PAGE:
As I puttered around downstairs yesterday evening, thinking about the night's events, I simply couldn't rid myself of the feeling that, no matter how light my 'spank' had been upstairs in the bathroom, there was no getting around the fact that my action had been in the direction of spanking; certainly my intentions in that moment were to create some kind of reaction in him (probably looking for obedience or penitence - not sure which). Ultimately, not able to resolve the situation in my head, I found only one recourse. I went back upstairs and into Matthew's bedroom. He was still awake, looking heart-wrenchingly beautiful as he sat leaning against his armchair cushion on his bed, 'reading' books. I sat down on his bed and commented to him that this evening hadn't ended well. He agreed. I said that I didn't like to end the day on this note and that I owed him an apology. He nodded. I said that I was sorry that I had hit him on his bum through the towel - I said that I was angry at that moment because of his splashing outside of the tub, and that I shouldn't have acted in anger the way that I did. I said that I felt badly about it and that I wanted to let him know how sorry I was before he went to sleep. He was silent for a long moment and then said, in a beautiful moment of grace in action, "Mom, I forgive you." He leaned forward into my arms and put his head on my shoulder. He said "I love you Mommy." Of course, I repeated that back to him and held him close.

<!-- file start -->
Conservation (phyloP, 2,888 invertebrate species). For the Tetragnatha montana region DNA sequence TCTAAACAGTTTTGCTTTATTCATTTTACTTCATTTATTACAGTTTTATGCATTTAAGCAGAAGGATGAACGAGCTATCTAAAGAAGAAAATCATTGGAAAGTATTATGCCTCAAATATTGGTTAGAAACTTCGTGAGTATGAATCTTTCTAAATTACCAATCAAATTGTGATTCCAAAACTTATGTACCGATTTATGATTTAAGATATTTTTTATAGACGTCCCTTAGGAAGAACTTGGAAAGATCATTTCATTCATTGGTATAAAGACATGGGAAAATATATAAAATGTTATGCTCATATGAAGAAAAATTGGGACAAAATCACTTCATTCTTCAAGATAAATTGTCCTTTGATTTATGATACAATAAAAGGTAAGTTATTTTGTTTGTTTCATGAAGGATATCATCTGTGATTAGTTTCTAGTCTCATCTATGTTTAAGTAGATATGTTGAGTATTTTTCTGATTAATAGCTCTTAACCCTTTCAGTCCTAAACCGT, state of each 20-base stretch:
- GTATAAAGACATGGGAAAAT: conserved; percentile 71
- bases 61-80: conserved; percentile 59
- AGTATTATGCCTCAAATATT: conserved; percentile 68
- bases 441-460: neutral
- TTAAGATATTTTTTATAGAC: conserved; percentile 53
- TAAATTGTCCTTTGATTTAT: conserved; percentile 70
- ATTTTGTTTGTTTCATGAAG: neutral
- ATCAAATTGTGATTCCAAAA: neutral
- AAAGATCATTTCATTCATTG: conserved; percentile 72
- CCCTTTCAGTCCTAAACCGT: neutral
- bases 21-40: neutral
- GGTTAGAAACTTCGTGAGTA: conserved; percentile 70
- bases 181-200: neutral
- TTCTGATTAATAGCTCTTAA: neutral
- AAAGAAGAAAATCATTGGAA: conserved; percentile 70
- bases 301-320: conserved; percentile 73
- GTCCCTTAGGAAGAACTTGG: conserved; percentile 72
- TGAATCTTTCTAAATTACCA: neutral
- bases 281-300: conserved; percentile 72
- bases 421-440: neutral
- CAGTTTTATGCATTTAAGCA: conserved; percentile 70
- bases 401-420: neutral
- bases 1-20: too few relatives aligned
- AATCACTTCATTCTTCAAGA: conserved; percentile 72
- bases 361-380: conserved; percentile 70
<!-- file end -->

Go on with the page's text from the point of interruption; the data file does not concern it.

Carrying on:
A few minutes after I'd left his bedroom, I heard his voice beckoning me back. When I sat back down on his bed, he said this: "Mommy, when I was in the tub, I was angry because I didn't want to get out so soon. But I shouldn't have splashed water outside of the tub. Then you got angry and spanked me. But you shouldn't have done that either. Mommy, you're the grown-up and you should have been the example to me of not doing that because you're angry." Wow. Didn't that verbal little five-year-old thinker just hit the nail right on the head; I was bowled over by how perceptive and by how right he was. My response? I said: "Matthew, you're exactly right and that's what I feel the worst about. It seems to me that both of us needed to manage our anger differently in that moment and you're exactly right that I should have been a better example to you. I'm very sorry." Well, this time, Matthew threw himself into my arms and said "Mommy, I'm not God so I don't know if this is possible, but I think we should have a better start to the day tomorrow, ok?" Well, who was I to deny him this. When he wakes up this morning, I intend for it to be a good start.